The beach at Polignano a Mare

The same beach, viewed from the bridge behind it.

This cute little stray kitten was sneaking out from under a house. He did not want to be petted!

Buildings in the main piazza of Polignano

My first night, I ate an amazing dinner of local fresh fish at a nearby restaurant. I ended up talking to the Swedish couple next to me, and we we had to move inside during a sudden downpour, we just sat at the same table and continued our conversation. It was a great night, and one of those times that traveling alone feels really good, because it makes you more open to talking to strangers when having someone with you to talk to might have prevented it.

Here are a few photos from my every day life in Tirana. My stay was brief, but I did develop some habits and a routine. Other things I found out too late, like when I discovered a different way to walk to my office that didn’t take me through the outdoor produce market during my last week in town. Of course, I can hardly be found at fault for this, since Tirana’s streets–and lack of street signs–are notoriously confusing. This first photo is a byrektore in the neighborhood, one of the many where I could stop on my way in to work. For the uninitiated, byrek are savory pastries that make really convenient street food. They differ at each place, but the general idea is that it is some kind of flaky or puff pastry with a stuffing, usually in a triangle or square single-serving size. My favorite stuffing was the cheese (think something like a feta), but the tomato ones are also really good.

My favorite Albanian breakfast

An observant person will notice some Italian-era villas in between many of the drab apartment buildings.

This one is just down the street from my office.

And this one is on the secret route to my apartment that I found right before I came home.

The strange, hurried, and haphazard development of the capital city is exemplified by the state of the electrical wires. All you have to do is look up and you can see it all around in many areas.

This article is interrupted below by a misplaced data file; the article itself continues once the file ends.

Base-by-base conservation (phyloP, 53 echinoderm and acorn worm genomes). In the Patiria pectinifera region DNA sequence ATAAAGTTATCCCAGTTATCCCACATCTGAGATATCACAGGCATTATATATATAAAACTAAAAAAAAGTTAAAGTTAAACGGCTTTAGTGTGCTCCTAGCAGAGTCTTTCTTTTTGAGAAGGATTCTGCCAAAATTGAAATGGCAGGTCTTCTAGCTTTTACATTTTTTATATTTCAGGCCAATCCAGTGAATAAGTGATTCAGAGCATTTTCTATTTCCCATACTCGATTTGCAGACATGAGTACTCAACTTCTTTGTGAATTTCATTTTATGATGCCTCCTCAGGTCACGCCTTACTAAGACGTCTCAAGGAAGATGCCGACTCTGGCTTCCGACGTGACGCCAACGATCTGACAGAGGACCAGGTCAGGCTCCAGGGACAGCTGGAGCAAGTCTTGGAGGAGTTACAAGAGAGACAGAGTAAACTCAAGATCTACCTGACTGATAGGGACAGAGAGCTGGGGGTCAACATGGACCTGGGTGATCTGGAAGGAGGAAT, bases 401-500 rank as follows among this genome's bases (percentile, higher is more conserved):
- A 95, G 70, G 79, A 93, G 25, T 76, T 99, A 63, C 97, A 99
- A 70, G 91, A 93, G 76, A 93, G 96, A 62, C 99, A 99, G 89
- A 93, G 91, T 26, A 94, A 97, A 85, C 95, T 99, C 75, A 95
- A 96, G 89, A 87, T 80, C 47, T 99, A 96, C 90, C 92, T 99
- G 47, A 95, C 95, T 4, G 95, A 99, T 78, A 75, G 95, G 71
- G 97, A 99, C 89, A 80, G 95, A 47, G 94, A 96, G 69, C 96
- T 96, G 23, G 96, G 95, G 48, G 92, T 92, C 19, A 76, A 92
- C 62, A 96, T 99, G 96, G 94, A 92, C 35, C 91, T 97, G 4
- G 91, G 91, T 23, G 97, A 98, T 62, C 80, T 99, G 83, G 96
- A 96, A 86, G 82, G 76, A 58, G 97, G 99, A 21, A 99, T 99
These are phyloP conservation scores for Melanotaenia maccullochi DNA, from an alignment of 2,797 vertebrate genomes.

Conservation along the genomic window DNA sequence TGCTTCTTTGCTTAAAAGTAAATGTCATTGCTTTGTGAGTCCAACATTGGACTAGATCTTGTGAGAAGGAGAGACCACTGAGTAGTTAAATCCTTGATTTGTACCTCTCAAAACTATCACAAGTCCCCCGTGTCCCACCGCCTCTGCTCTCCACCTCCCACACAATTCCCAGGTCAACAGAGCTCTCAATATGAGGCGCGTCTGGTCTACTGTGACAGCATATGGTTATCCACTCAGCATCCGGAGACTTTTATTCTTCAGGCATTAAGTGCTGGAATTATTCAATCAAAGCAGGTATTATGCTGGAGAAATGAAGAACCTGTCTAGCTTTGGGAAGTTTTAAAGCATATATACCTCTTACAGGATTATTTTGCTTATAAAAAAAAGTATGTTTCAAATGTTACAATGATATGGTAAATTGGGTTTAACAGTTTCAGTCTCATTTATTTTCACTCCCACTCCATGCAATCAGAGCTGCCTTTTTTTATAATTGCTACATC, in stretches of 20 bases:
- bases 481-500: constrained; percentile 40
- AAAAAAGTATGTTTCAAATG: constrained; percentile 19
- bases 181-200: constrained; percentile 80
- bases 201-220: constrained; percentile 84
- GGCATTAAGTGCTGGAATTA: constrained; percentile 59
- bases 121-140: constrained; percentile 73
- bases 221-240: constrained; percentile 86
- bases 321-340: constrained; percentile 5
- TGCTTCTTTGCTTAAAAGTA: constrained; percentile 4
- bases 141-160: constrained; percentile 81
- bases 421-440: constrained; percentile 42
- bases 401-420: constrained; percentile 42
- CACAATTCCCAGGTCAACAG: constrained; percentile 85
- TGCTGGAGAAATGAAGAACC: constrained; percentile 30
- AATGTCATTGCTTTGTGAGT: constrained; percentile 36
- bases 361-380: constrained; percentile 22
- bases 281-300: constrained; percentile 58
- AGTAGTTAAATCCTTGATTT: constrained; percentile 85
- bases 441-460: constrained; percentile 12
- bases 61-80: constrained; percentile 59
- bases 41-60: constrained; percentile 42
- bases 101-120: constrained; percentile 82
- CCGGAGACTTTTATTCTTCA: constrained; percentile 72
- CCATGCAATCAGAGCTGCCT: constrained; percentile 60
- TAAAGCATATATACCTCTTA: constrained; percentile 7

Tirana is known for its colorfully-painted apartment buildings. A former mayor was also a painter, and he brightened up the post-Communist city by applying paint in interesting patterns to many of the formerly grey buildings.

A colorful building near the river

On my daily walk past the outdoor market, I always passed this guy sitting on this corner. He usually had a crate with just a few very large, very overgrown-looking squashes, and he would start his sales pitch as you walked by. It always ended in a mutter, and I’m pretty sure that even if I understood Albanian his speech would have been a little unintelligible. You can see examples of the squash right above (behind in the 3-D world) the seat of the motorbike in the photo.

Unfortunately, he decided to hold an umbrella for some shade on the day I brought my camera!

One word that aptly describes Tirana is “construction.” This is a city that is constantly updating itself. The main square of the city, surrounded by stately Italian-style buildings, is lovely but a bit unsightly from all the construction–overturned earth and temporary chain link fences invade any view. Still, once you get used to it, it almost seems normal this way. I gave up trying to take a “pretty” photo and just took a photo of what I saw. It was home, after all!

The statue in the square is Skanderbeg--if you ever see him, you can recognize him by his long beard and helmet with a goat's head on top!

This area where the square is located is known as the “Center,” or Qender in Albanian. The Q is pronounced with a “ch” sound, like in “choice.”

The mosque and clock tower in the center are some of the few older structures that remain in Tirana.

See you later, Tirana! My brief time “living” here was definitely a once in a lifetime experience!

Bicycles are a popular form of transportation in Tirana (seen here in the outdoor market).